Phaseolus acutifolius

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Phaseolus acutifolius
Scientific classification Edit this classification
Kingdom: Plantae
Clade: Tracheophytes
Clade: Angiosperms
Clade: Eudicots
Clade: Rosids
Order: Fabales
Family: Fabaceae
Subfamily: Faboideae
Genus: Phaseolus
P. acutifolius
Binomial name
Phaseolus acutifolius
  • Phaseolus acutifolius var. tenuifolius A.Gray
  • Phaseolus tenuifolius (A. Gray) Wooton & Standl.

Phaseolus acutifolius, also known as the tepary bean, is a legume native to the southwestern United States and Mexico and has been grown there by the native peoples since pre-Columbian times. It is more drought-resistant than the common bean (Phaseolus vulgaris) and is grown in desert and semi-desert conditions from Arizona through Mexico to Costa Rica. The water requirements are low. The crop will grow in areas where annual rainfall is less than 400 mm (16 in).


The tepary bean is an annual and can be climbing, trailing, or erect, with stems up to 4 m (13 ft) long. The specific epithet, acutifolius, is derived from Latin acutus (pointed, acute), and -folius (-leaved).[4] A narrow leafed, variety tenuifolius, and a broader leafed, variety latifolius, are known. Domestic varieties are derived from latifolius. Observation of "a limited number" of wild specimens suggested that "the flowers concur with the summer rains, first appearing in late August, with the pods ripening early in the fall dry season, most of them in October".[5]: 6  The beans can be of nearly any color. There are many local landraces. Beans vary in size but tend to be small. They mature 60 to 120 days after planting.[6]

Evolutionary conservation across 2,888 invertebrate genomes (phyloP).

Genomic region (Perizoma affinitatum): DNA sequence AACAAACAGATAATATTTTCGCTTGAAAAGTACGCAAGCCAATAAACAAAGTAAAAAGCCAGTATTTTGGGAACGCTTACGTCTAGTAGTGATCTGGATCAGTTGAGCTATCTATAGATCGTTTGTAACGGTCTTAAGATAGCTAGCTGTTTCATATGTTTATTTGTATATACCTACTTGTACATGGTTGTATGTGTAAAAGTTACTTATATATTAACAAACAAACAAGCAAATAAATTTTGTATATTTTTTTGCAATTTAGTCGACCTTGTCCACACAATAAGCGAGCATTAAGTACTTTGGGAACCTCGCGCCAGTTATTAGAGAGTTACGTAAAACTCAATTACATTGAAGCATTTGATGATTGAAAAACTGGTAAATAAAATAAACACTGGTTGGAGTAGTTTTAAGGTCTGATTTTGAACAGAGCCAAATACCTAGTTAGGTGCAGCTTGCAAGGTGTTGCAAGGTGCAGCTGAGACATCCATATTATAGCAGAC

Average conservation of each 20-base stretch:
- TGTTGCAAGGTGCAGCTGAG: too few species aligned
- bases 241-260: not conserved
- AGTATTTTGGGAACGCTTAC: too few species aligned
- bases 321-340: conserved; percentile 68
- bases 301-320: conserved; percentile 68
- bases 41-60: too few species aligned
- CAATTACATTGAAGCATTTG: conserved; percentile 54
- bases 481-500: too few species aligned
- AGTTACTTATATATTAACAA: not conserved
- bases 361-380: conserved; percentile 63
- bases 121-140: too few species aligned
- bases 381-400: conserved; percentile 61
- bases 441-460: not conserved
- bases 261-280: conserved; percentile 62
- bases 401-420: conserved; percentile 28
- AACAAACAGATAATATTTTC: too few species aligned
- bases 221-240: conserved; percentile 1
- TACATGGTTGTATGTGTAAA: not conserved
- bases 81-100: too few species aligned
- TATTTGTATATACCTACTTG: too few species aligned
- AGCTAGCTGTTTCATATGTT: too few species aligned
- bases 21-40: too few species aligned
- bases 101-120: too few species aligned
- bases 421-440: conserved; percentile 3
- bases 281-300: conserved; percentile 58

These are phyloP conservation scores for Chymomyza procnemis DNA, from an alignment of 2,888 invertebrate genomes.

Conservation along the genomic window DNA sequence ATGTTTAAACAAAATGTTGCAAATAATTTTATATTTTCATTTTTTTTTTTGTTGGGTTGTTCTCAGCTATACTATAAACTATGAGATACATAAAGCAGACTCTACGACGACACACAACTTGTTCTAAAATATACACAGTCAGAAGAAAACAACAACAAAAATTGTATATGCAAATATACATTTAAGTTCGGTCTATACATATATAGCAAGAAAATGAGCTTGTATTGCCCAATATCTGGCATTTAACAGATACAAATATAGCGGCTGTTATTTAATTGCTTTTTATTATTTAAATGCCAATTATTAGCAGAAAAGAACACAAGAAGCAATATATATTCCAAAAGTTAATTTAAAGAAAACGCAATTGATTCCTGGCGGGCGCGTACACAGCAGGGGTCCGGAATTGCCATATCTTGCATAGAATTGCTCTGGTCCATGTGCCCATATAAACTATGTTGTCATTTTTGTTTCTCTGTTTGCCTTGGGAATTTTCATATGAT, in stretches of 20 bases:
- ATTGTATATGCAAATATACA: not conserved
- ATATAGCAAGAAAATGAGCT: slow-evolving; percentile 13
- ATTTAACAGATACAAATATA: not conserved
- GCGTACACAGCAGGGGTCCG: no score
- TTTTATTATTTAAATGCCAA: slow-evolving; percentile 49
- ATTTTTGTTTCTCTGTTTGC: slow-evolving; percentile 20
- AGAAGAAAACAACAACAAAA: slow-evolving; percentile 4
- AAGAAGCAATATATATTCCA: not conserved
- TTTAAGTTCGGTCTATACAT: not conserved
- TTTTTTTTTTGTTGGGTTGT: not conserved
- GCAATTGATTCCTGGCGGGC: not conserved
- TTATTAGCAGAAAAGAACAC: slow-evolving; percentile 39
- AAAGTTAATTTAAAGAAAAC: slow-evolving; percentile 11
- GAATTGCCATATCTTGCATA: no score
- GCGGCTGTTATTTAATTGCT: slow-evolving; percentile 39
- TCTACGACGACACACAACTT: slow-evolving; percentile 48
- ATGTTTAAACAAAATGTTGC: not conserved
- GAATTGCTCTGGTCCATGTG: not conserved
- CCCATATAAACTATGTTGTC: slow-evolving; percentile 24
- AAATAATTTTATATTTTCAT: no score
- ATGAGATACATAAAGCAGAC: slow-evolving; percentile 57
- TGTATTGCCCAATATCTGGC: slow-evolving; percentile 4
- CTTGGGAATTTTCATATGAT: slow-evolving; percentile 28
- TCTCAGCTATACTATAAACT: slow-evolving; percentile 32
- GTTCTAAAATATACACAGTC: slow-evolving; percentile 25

Other names for this native bean include Pawi, Pavi, Tepari, Escomite, Yori mui, Yorimuni and Yori muni. The name tepary may derive from the Tohono O'odham phrase tʼpawi or "It's a bean".[7] The name for a small bean was recorded in the 17th century, in the now extinct Eudeve language of northern Mexico, as tépar (accusative case, tépari).[8] Names that contain yori in them typically refer to non-native species of beans, since those names mean "non-Indian person's bean".[9]


Tepary beans have been grown by Native Americans for thousands of years; cultivated beans have been found dating to 500 BCE in the Tehuacán Valley in Mexico. Tepary beans appear to have been domesticated in a single event in northern Mexico, based on genetic evidence.[10]

Tepary beans are very drought tolerant. Germination requires wet soil, but plants will flourish in dry conditions once established.[10] Too much water inhibits bean production. They were cultivated by various methods, most commonly after an infrequent rain in the desert or after flood waters along a river or ephemeral stream had subsided. The tepary bean is relatively disease free, except under conditions of high humidity.